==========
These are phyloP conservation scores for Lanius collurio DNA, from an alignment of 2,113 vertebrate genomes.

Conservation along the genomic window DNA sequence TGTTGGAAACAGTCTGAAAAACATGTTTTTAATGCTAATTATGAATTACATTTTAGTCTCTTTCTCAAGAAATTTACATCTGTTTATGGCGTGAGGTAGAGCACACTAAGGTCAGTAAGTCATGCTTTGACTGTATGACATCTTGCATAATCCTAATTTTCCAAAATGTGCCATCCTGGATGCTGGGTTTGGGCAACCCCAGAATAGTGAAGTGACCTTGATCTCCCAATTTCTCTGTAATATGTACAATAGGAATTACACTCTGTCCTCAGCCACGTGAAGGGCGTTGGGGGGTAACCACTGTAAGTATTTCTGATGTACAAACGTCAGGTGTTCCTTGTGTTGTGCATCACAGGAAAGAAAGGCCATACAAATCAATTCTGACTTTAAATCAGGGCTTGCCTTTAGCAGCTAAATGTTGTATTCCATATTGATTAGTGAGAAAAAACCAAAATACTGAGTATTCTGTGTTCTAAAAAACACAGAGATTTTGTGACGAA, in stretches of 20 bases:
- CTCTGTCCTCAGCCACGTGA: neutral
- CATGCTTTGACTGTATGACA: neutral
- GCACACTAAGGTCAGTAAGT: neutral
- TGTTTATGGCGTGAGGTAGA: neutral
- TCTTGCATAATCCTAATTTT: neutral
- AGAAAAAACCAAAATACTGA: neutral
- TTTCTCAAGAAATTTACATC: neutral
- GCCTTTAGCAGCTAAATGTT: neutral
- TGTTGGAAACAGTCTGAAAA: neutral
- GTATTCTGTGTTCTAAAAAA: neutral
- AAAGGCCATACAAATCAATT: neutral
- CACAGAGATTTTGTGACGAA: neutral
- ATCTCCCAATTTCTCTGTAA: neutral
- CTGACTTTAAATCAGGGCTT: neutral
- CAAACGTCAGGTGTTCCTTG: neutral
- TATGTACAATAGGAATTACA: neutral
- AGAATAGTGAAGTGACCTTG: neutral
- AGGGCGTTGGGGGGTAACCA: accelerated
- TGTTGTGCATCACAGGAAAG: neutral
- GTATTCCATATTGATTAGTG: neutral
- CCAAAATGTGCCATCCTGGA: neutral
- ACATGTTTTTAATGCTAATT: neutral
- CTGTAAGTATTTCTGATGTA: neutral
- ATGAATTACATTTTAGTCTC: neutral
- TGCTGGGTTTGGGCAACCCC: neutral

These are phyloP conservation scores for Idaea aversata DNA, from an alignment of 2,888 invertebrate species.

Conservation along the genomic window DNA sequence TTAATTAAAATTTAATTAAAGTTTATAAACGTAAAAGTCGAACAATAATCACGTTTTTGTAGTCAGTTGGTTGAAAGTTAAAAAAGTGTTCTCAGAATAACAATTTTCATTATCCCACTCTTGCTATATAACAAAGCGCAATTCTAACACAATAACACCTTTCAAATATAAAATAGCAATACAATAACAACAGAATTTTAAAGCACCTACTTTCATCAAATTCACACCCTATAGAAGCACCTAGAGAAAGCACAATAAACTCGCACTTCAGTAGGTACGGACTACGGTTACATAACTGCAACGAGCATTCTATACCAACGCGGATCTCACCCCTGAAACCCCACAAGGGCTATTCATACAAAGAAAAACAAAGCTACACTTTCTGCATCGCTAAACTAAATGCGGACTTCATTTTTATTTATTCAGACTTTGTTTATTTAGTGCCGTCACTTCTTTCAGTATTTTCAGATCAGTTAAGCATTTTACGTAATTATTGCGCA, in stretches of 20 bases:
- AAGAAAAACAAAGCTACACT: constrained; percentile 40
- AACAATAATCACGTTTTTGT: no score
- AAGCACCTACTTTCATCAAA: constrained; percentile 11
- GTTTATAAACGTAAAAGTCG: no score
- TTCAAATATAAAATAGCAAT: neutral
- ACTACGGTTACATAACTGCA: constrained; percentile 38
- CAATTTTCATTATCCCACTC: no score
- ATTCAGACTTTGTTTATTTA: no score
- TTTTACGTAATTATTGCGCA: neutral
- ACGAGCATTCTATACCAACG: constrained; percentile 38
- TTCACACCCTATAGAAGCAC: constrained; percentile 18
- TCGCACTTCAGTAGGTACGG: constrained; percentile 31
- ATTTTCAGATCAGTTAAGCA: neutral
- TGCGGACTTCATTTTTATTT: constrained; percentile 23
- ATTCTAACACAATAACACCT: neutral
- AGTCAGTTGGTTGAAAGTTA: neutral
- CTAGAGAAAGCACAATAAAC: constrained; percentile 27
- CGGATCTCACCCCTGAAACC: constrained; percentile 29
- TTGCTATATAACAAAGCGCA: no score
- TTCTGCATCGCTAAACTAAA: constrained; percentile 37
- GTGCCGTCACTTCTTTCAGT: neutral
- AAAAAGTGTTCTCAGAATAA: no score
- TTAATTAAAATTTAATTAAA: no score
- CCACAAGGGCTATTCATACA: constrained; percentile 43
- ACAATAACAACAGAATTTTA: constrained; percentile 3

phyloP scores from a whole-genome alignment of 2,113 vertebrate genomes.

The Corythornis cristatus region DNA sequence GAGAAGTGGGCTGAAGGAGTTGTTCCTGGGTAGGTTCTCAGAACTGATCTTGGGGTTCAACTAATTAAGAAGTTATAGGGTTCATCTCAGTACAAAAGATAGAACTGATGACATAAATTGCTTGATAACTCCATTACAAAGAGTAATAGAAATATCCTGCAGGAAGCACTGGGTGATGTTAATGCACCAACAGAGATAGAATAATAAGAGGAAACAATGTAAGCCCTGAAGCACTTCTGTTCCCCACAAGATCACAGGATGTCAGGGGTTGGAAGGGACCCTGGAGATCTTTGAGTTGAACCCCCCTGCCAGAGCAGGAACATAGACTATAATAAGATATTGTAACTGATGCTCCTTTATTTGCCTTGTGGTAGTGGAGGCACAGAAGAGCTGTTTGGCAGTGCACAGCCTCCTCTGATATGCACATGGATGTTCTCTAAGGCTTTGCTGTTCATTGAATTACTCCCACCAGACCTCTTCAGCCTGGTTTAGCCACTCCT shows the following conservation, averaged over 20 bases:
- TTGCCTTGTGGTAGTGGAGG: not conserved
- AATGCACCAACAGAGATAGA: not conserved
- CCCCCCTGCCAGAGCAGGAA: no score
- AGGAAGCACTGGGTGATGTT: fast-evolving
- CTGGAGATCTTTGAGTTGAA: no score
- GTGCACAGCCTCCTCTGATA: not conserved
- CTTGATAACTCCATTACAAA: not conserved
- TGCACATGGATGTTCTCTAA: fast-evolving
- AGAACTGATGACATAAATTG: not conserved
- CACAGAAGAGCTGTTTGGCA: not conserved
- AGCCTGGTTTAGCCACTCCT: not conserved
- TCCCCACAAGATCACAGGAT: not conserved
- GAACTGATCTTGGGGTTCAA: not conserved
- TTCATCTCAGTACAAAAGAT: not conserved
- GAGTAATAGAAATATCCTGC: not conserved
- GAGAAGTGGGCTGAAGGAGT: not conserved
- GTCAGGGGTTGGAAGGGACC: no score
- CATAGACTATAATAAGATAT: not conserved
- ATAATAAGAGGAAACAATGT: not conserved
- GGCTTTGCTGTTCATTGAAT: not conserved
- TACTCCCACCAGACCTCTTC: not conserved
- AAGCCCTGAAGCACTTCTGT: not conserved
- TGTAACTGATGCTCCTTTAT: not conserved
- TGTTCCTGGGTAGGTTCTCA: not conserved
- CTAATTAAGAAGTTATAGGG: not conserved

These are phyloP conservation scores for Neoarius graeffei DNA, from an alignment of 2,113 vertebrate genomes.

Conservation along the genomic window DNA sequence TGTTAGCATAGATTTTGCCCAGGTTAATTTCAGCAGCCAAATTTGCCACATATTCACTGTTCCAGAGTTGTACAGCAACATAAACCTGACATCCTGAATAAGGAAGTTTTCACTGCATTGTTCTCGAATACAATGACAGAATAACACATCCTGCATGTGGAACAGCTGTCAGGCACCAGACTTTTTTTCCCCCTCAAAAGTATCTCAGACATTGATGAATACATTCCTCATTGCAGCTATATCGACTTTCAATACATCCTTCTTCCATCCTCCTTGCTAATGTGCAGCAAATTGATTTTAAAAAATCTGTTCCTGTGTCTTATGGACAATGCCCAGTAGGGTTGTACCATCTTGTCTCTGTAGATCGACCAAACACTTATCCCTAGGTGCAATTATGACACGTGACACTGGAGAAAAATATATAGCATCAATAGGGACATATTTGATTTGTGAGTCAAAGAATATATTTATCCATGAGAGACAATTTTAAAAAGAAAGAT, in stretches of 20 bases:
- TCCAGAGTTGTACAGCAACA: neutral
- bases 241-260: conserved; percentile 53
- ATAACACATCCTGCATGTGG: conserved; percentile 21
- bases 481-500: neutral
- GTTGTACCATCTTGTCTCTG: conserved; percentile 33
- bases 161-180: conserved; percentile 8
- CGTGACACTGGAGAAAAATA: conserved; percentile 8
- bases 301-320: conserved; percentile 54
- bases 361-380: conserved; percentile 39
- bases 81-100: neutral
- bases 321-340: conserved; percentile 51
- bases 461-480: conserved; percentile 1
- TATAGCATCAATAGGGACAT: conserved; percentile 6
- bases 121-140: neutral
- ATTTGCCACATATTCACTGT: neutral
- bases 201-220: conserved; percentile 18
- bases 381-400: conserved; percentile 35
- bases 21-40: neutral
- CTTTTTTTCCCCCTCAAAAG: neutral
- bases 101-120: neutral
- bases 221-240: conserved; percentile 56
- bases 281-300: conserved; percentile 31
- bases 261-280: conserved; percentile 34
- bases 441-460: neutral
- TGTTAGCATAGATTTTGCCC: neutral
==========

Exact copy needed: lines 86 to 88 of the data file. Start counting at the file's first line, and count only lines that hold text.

- ATAACACATCCTGCATGTGG: conserved; percentile 21
- bases 481-500: neutral
- GTTGTACCATCTTGTCTCTG: conserved; percentile 33